Ordinance Summary

The Fugitive Economic Offenders Ordinance, 2018

  • The Fugitive Economic Offenders Ordinance, 2018 was promulgated on April 21, 2018. It seeks to confiscate properties of economic offenders who have left the country to avoid facing criminal prosecution.  Note that the Fugitive Economic Offenders Bill, 2018 was introduced in Lok Sabha on March 12, 2018 and is currently pending. 
  • Fugitive economic offender: A fugitive economic offender has been defined as a person against whom an arrest warrant has been issued for committing an offence listed in the schedule, and the value of the offence is at least Rs 100 crore.  Further the person has: (i) left the country to avoid facing prosecution, or (ii) refuses to return to face prosecution.  Some of the offences listed in the schedule are: (i) counterfeiting government stamps or currency, (ii) cheque dishonour, (iii) money laundering, and (iv) transactions defrauding creditors.  The Ordinance allows the central government to amend the schedule through a notification.
  • Application: A director or deputy director (appointed under the Prevention of Money-Laundering Act, 2002) may file an application before a special court (designated under the 2002 Act) to declare a person as a fugitive economic offender.  The application will contain: (i) the reasons to believe that an individual is a fugitive economic offender, (ii) any information about his whereabouts, (iii) a list of properties believed to be proceeds of a crime for which confiscation is sought, (iv) a list of benami properties or foreign properties for which confiscation is sought, and (v) a list of persons having an interest in these properties.
  • Upon receiving an application, the special court will issue a notice to the individual: (i) requiring him to appear at a specified place on a date which is at least six weeks from the issue of the notice, and (ii) stating that a failure to appear will result in him being declared a fugitive economic offender. If the person appears at the specified place, the special court will terminate its proceedings under the Ordinance.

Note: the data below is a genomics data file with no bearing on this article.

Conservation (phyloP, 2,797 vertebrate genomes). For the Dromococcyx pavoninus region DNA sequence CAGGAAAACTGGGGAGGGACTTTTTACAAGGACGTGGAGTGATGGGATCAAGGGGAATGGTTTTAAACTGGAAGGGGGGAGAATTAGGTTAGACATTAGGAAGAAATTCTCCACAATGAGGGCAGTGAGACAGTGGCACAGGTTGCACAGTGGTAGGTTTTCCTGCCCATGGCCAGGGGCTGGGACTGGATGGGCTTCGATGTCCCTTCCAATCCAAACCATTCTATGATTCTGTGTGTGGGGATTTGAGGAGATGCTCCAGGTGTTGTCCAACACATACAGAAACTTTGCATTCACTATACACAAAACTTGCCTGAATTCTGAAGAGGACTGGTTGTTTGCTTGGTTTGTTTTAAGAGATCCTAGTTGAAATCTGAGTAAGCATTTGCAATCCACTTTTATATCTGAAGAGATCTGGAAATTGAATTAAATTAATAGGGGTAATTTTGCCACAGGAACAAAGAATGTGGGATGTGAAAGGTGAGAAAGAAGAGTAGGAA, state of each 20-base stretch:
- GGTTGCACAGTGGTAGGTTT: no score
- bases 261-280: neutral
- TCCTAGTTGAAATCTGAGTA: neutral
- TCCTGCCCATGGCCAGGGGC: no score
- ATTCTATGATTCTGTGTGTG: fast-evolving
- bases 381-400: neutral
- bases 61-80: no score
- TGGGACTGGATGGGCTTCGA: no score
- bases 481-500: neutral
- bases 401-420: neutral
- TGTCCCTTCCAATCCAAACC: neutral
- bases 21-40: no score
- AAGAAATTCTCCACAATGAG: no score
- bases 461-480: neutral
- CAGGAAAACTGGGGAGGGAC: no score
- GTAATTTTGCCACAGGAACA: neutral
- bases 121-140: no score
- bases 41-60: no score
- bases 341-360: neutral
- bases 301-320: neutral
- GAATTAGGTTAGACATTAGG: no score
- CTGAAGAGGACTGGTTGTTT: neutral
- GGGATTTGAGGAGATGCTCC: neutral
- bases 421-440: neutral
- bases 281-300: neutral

• Attachment of property: The director or deputy director may attach any property mentioned in the application with the permission of a special court.  Further, these authorities may provisionally attach any property without the prior permission of the special court, provided that they file an application before the court within 30 days.  The attachment will continue for 180 days, unless extended by the special court.  If at the conclusion of proceedings, the person is not found to be a fugitive economic offender, his properties will be released.
  • Declaration as fugitive economic offender: After hearing the application, the special court may declare an individual as a fugitive economic offender.  It may confiscate properties which: (i) are proceeds of crime, (ii) are benami properties in India or abroad, and (iii) any other property in India or abroad.  Upon confiscation, all rights and titles of the property will vest in the central government, free from all encumbrances (such as any charges on the property).  The central government will appoint an administrator to manage and dispose of these properties.
  • Bar on filing or defending civil claims: The Ordinance allows any civil court or tribunal to disallow a person, who has been declared a fugitive economic offender, from filing or defending any civil claim.  Further, any company or limited liability partnership where such a person is a majority shareholder, promoter, or a key managerial person (such as a managing director or CEO), may also be barred from filing or defending civil claims.
  • Powers of the director: The director or deputy director will have the powers vested in a civil court.  These powers include: (i) entering a place on the belief that an individual is a fugitive economic offender, and (ii) directing that a building be searched, or documents be seized.
  • Appeal: Appeals against the orders of the special court will lie before the High Court.


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